MEP Benifei opened proceedings by stating that the MEPs aim to strengthen the legal certainty of the text, calling for clearer definitions, in order to give a real message of trust and understanding of these upcoming changes. Moreover, the regulation should be clear also on the balance between respect and defence of fundamental rights. According to the MEP, the Parliament has an important role to play and it is important for citizens, consumers and organisations alike to feel safe with the usage of AI.
Regarding the AI Act and other pieces of legislation, MEP Benifei stated that the regulation will intertwine with all data protection regulations in place, not only GDPR, but also the Digital Services Act and the Digital Markets Act that are now under negotiations.
In Yordanka Ivanova’s opinion, the AI Act is an unique opportunity to make Europe a global leader in trustworthy and human-centred Artificial Intelligence. The principles that the Commission based the regulation on are building a proportionate, balanced framework, that follows a risk-based approach, therefore regulates only where strictly necessary. The regulation should remain flexible and future-proof, as it is dealing with a technology that is developing very fast.
Ms Ivanova reiterated the Commission’s commitment towards supporting innovation and SMEs, access to regulatory sandboxes in order to create the right conditions and tools which ensure all Member States can work together.
Julien Vignon welcomed the proposed risk-based approach and highlighted the opportunity for Europe to tap into the fantastic potential of AI while protecting its citizens’ rights, which requires a legal framework with clear rules that respect innovation capacities that are in sync with our European values.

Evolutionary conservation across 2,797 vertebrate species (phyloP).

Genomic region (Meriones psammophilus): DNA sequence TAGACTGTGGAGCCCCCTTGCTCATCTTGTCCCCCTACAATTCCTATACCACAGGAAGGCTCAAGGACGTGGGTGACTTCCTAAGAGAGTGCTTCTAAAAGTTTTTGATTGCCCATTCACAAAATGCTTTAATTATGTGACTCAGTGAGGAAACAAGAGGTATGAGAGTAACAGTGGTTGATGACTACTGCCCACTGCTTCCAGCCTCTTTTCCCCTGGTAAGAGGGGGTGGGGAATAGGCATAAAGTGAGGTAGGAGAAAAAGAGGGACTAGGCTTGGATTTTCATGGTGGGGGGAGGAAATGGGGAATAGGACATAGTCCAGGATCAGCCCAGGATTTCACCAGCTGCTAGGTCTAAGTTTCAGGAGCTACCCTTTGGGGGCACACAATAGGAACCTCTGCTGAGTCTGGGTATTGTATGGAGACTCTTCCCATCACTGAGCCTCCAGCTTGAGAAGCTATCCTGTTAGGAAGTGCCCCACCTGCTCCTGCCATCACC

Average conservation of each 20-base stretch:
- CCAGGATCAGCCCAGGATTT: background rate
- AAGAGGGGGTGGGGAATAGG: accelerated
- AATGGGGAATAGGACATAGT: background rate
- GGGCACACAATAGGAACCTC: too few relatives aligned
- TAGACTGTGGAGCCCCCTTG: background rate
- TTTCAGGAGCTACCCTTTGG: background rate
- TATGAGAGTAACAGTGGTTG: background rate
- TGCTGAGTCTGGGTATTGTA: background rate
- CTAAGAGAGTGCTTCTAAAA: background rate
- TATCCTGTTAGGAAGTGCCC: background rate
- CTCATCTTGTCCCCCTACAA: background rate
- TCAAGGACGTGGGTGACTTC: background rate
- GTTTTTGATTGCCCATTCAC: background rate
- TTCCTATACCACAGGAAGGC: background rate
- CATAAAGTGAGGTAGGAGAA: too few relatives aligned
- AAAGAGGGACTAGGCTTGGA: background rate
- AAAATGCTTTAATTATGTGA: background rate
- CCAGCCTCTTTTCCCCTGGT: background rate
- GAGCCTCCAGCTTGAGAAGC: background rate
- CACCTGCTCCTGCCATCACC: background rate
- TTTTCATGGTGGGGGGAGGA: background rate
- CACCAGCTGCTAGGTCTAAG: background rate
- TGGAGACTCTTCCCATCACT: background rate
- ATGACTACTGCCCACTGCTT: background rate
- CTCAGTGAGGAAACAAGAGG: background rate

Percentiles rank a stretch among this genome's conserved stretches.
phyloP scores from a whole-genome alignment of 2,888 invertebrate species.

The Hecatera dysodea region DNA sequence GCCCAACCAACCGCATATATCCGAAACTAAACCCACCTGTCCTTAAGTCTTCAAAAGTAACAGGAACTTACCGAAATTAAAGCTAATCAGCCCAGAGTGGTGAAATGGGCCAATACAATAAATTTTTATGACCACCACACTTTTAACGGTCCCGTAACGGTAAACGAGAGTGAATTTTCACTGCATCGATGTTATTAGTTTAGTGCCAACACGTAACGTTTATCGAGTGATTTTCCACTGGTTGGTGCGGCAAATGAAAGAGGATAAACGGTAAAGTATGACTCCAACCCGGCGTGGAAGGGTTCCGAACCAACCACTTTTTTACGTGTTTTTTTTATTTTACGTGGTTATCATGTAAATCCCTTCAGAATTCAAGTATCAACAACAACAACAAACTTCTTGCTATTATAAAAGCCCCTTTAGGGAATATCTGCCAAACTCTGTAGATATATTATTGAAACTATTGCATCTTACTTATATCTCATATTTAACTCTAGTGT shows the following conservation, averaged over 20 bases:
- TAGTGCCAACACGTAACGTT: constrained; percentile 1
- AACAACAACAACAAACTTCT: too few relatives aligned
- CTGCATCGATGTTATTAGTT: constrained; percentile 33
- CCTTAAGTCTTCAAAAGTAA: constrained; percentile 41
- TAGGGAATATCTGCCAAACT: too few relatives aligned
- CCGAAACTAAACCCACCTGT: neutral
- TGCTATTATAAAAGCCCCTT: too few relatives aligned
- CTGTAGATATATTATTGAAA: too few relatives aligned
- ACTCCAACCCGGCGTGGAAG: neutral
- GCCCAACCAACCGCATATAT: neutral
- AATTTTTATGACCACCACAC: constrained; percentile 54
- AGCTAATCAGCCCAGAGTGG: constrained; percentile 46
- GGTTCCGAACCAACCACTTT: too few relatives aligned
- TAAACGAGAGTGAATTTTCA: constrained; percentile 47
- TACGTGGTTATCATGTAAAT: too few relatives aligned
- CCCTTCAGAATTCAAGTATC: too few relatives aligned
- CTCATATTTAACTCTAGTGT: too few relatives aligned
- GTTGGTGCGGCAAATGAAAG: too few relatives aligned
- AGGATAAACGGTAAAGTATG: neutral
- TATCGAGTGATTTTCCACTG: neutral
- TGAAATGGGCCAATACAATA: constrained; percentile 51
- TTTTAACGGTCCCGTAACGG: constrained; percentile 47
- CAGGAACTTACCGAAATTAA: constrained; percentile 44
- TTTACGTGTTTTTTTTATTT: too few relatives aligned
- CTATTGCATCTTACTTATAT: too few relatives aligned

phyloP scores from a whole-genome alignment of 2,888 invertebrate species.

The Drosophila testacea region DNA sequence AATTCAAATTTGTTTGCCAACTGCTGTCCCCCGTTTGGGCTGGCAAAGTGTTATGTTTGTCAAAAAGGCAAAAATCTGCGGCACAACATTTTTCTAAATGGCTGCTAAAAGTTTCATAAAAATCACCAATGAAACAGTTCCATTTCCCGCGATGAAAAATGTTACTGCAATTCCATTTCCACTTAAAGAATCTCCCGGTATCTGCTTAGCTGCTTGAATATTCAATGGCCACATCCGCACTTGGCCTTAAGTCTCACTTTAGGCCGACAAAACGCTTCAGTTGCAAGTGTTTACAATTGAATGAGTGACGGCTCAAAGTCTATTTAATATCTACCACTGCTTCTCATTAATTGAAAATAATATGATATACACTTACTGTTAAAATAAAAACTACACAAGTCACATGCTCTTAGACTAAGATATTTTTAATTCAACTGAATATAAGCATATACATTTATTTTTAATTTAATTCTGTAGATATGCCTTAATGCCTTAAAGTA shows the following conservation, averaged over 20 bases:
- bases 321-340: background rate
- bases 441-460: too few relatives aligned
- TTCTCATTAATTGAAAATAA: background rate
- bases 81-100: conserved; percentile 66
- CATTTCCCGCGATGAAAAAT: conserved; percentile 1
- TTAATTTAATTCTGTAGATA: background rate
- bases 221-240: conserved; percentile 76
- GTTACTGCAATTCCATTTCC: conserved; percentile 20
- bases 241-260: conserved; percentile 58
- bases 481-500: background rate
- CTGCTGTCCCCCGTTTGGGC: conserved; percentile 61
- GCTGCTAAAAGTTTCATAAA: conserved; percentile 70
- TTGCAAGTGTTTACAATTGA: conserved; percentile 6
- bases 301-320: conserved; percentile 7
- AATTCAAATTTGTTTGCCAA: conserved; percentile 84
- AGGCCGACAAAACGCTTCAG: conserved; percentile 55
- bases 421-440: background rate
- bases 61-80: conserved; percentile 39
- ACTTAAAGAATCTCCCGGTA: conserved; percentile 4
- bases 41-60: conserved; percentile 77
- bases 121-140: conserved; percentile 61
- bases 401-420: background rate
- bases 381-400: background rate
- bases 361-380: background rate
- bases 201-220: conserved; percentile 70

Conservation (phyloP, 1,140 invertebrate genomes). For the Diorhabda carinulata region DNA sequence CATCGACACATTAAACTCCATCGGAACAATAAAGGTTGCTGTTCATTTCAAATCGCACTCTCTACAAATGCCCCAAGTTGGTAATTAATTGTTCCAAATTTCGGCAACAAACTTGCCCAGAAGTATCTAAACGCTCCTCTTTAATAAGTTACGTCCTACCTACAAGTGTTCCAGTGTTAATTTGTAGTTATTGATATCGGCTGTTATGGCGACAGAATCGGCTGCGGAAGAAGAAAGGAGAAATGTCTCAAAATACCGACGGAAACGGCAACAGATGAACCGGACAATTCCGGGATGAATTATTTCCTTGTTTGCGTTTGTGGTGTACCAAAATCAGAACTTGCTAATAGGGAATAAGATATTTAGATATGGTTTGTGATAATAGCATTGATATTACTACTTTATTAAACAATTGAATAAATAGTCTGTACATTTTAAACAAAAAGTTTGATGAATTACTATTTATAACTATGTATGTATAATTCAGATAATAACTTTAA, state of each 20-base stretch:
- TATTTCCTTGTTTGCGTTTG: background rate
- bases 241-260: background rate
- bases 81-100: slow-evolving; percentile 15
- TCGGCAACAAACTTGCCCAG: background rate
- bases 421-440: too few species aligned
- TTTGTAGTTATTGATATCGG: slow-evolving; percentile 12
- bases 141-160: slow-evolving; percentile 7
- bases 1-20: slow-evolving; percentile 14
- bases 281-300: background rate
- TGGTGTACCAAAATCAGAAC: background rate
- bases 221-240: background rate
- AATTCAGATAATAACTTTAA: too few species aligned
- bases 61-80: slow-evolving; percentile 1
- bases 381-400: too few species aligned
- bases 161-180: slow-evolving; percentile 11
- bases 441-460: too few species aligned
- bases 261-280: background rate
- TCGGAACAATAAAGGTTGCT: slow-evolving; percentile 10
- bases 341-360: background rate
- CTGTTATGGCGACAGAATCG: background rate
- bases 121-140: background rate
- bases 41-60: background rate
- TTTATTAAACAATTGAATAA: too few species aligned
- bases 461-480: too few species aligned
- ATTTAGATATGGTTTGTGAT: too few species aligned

The French Presidency made some proposals in the direction of more clarity and predictability and, at the same time, the need to think about easy enforceability as much as possible, to not put undue burdens on providers. Mr Vignon highlighted the importance of trust for ensuring high uptake but also preserving and enabling innovation capacities.
The AI Act is a good first step, but still incomplete, according to Andrea Renda. A risk-based approach could be extremely conservative, very constraining on innovation, or it could be well timed, adequately defined and adaptive, for innovators to know exactly how much they should worry about potential impacts depending on the application that they are developing.
Mr Renda considers the process as the most important part of the AI Act, because we should avoid having a too prescriptive piece of legislation that will be obsolete by the time it hits the market. Therefore, a governance system with adequate resources, coordination, and consistency with the other pieces of legislation is needed.
Frederico Oliveira brought to the table the consumer perspective. As the first legal text regulating AI, BEUC welcomes it but insists that the consumer dimension and perspective is still lacking and needs reinforcement. Mr Oliveira agreed there should be a risk-based approach, starting at the basic layer, and that more ambition and clarity is needed about the AI practices that have been banned (like social scoring or emotion recognition). Moreover, consumers should be entitled to the rights to transparency and to redress.
Emilia Tantar, being part of the Digital SME Alliance’s AI focus group, identified some challenges for SMEs in the adoption of AI. These included access to finance data, skilled personnel and having a strong, solid ground, which came in the form of the Artificial Intelligence Act. Ms Tantar considered this legal proposal the solid ground that SMEs needed in order to thrive in AI. Together with the AI task force within the Focus Group on AI, she identified several key points for improvement of the AI Act: 1. A need for more clarity in the definitions, 2. Conformity assessment and compliance costs, 3. Standardisation, 4. Liability all over the value chain, 5. Access to testing environments.